WRONG, and way too optimistic. Full-year results won’t be known for months, but the first three quarters have seen losses in the 30 percent ballpark. Gannett and New York Times have suggested Q4 will come in “better” at “only” about 25 percent down. My 12 percent reference was to newspaper share of the total ad market, a metric that has become harder to track this year due to changes in methodology at McCann, but the actual for 2009 ultimately will sugar out at about 10 percent.

PREDICTION: Newspaper circulation, aggregated, will be steady (up or down no more than 1 percent) in each of the 6-month ABC reporting periods ending March 31 and September 30. Losses in print circulation will be offset by gains in ABC-countable paid digital subscriptions, including facsimile editions and e-reader editions.

WRONG, and also way too optimistic. The March period drop was 7.1 percent, the September drop was 10.6 percent, and digital subscription didn’t have much impact.

PREDICTION: At least 25 daily newspapers will close outright. This includes the Rocky Mountain News, and it will include other papers in multi-newspaper markets. But most closings will be in smaller markets.

WRONG, and too pessimistic. About half a dozen daily papers closed for good during the year.

PREDICTION: One hundred or more independent local startup sites focused on local news will be launched. A number of them will launch weekly newspapers, as well, repurposing the content they’ve already published online. Some of these enterprises are for-profit, some are nonprofit. There will be some steps toward formation of a national association of local online news publishers, perhaps initiated by one of the journalism schools.

Hard to tell, but probably RIGHT. Nobody is really keeping track of how many hyperlocals are active, or their comings and goings. An authoritative central database would be a Good Thing.

PREDICTION: The Dow Industrials will be up 15 percent for the year. The stocks of newspaper firms will beat the market.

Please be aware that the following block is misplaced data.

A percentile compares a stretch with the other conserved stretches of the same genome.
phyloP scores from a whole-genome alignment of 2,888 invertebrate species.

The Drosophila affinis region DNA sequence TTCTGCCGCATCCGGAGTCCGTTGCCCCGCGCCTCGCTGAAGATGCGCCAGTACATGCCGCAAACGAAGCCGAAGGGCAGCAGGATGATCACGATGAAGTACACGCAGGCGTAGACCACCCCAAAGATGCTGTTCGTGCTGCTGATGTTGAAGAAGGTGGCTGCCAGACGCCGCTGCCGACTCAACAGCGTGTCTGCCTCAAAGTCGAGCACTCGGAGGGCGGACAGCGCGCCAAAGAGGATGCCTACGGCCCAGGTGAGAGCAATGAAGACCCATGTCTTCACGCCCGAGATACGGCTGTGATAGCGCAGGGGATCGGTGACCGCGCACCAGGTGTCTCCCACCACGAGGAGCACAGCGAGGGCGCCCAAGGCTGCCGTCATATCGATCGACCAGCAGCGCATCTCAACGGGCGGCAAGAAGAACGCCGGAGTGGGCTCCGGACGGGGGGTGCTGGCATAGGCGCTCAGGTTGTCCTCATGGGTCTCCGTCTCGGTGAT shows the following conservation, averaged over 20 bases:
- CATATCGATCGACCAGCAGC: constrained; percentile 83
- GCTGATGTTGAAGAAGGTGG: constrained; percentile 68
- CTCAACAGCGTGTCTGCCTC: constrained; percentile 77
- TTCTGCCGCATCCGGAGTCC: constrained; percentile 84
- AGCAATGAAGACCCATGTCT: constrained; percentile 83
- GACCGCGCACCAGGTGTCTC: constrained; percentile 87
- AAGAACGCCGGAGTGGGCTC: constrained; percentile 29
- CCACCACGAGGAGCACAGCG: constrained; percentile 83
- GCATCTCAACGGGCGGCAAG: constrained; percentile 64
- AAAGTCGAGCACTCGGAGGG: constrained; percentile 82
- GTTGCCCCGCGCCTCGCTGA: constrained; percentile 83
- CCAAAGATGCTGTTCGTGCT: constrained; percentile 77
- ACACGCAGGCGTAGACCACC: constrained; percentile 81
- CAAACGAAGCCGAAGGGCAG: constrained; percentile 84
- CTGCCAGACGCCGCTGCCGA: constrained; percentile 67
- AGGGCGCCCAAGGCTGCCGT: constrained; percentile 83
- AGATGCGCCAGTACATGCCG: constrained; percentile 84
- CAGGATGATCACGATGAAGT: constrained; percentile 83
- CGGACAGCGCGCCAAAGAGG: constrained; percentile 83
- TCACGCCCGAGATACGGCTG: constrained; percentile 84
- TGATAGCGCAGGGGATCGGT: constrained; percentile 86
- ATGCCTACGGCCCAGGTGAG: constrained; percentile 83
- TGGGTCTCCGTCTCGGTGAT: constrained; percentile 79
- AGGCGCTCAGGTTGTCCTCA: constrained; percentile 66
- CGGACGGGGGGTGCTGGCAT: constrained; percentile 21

RIGHT. The Dow finished the year up 18.8 percent. (This prediction is the one that got the most “you must be dreaming” reactions last year.

And RIGHT about newspapers beating the market (as measured by the Dow Industrials), which got even bigger laughs from the skeptics. There is no index of newspaper stocks, but on the whole, they’ve done well. It helps to have started in the sub-basement at year-end 2008, of course, which was the basis of my prediction. Among those beating the Dow, based on numbers gathered by Poynter’s Rick Edmonds, were New York Times (+69%), AH Belo (+164%), Lee Enterprises (+746%), McClatchy (+343%), Journal Communications (+59%), EW Scripps (+215%), Media General (+348%), and Gannett (+86%). Only Washington Post Co. (+13%) lagged the market. Not listed, of course, are those still in bankruptcy.

PREDICTION: At least one publicly-owned newspaper chain will go private.

NOPE.

PREDICTION: A survey will show that the median age of people reading a printed newspaper at least 5 days per week is is now over 60.

UNKNOWN: I’m not aware of a 2009 survey of this metric, but I’ll wager that the median age figure is correct.

PREDICTION: Reading news on a Kindle or other e-reader will grow by leaps and bounds. E-readers will be the hot gadget of the year. The New York Times, which currently has over 10,000 subscribers on Kindle, will push that number to 75,000. The Times will report that 75 percent of these subscribers were not previously readers of the print edition, and half of them are under 40. The Wall Street Journal and Washington Post will not be far behind in e-reader subscriptions.

UNKNOWN, as far as the subscription counts go: newspapers and Kindle have not announced e-reader subscription levels during the year. The Times now has at least 30,000, as does the Wall Street Journal (according to a post by Staci Kramer in November; see my comment there as well). There have been a number of new e-reader introductions, but none of them look much better than their predecessors as news readers. My guess would be that by year end, the Times will have closer to 40,000 Kindle readers and the Journal 35,000. During 2010, 75,000 should be attainable for the Times, especially counting all e-editions (which include the Times Reader and 53,353 weekdays and 34,435 Sundays for the six months ending Sept. 30.

PREDICTION: The advent of a color Kindle (or other brand color e-reader) will be rumored in November 2009, but won’t be introduced before the end of the year.

RIGHT: plenty of rumors, but no color e-reader, except Fujitsu’s Flepia, which is expensive, experimental, and only for sale in Japan.

PREDICTION: Some newspaper companies will buy or launch news aggregation sites. Others will find ways to collaborate with aggregators.

RIGHT: Hearst launched its topic pages site LMK.com. And various companies are working with EVRI, Daylife and others to bring aggregated feeds to their sites.

PREDICTION: As newsrooms, with or without corporate direction, begin to truly embrace an online-first culture, outbound links embedded in news copy, blog-style, as well as standalone outbound linking, will proliferate on newspaper sites. A reporter without an active blog will start to be seen as a dinosaur.